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Time for teens to get jabbed

KOTA KINABALU: Many teenagers turned up to have their shots against the Covid-19 virus on the first day that they were allowed to be vaccinated.

Fifteen-year-old Delson Dennison from Luyang, who had his jab with his 13-year-old brother, said he was glad because after his second dose, he would be able to go out and return to school.

“I can’t wait to go back to school and meet my friends,” he said.

His mother Anita Gapilit said she did not waste any time in bringing her sons for their vaccination shots on the first day.

“There are so many cases now and our children are always at risk because we adults are going in and out of the house.

“At least, now I feel more at ease but that doesn’t mean we would be letting our guards down,” she said.

Another 12-year-old boy, Ming, has learnt about the importance of getting vaccinated from his parents.

“After the jab, I felt a bit dizzy. But after a short rest, I felt better,” said the boy, who hopes to meet his friends and teachers soon.

His mother Valery Kong, 34, said her son wanted to spend the last few months of his primary school years physically with his friends and teachers before parting ways for secondary education.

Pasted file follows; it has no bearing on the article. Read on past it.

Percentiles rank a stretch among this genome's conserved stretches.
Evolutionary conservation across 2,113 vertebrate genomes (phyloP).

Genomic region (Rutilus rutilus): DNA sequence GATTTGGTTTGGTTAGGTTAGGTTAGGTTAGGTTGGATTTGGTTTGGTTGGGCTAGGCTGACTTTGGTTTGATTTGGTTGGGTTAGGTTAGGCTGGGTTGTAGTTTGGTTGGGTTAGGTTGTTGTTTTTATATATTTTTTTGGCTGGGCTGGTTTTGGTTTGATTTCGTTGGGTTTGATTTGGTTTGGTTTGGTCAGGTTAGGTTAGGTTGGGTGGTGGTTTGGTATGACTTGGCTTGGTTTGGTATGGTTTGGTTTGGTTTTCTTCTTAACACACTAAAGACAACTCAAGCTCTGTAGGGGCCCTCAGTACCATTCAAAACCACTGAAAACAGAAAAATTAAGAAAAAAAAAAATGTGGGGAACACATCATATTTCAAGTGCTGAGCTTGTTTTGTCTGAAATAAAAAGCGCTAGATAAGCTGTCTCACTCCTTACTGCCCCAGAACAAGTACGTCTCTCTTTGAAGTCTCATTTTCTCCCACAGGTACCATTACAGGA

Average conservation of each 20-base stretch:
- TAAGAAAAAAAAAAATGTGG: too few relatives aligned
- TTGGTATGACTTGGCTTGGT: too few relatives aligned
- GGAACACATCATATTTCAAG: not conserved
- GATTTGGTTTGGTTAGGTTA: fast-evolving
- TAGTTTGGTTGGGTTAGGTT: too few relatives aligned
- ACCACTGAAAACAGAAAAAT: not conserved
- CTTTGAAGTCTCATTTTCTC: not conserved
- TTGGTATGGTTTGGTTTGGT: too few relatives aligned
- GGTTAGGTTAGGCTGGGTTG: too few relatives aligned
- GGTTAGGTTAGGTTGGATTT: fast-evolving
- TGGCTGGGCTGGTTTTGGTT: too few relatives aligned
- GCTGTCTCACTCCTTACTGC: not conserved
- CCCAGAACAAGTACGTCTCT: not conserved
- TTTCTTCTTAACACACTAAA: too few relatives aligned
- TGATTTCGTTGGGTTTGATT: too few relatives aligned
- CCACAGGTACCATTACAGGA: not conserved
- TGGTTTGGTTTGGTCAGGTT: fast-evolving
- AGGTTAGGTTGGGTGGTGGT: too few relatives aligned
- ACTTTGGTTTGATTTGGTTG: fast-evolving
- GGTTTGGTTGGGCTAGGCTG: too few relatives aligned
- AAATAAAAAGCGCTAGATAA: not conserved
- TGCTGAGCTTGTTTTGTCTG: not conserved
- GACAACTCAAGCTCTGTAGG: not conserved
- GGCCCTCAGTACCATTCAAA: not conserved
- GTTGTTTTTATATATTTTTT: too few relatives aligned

At the Universiti Malaysia Sabah vaccination centre, Miriam Ajem Andrew also chose to immediately get her children, aged 16 and 17, vaccinated.

“Although our children are mostly at home, we parents do have to go out for work and other matters. So, of course, there is a risk every time we return home,” she said, adding that she felt more at ease knowing that her kids were at least partially inoculated.

“With school reopening soon, vaccination for teens is timely and necessary,” she added.

Sabah Health Department director Dr Rose Nani Mudin said the latest update by vaccination centres in the state showed that many parents brought their children in for vaccination.

“We received reports that many of the vaccination centres were full of parents and their children,” she said, adding that the department was also planning to have vaccination drives in schools to allow students to get their jabs easier and faster.

“Discussions are on-going with the state Education Director. We hope to be able to do so before the end of this month,” she said.

Dr Rose said daily new Covid-19 cases in the state showed that an average of 25% of those involved were aged between two and 17 and urged parents who were still unsure about having their kids vaccinated to do so.


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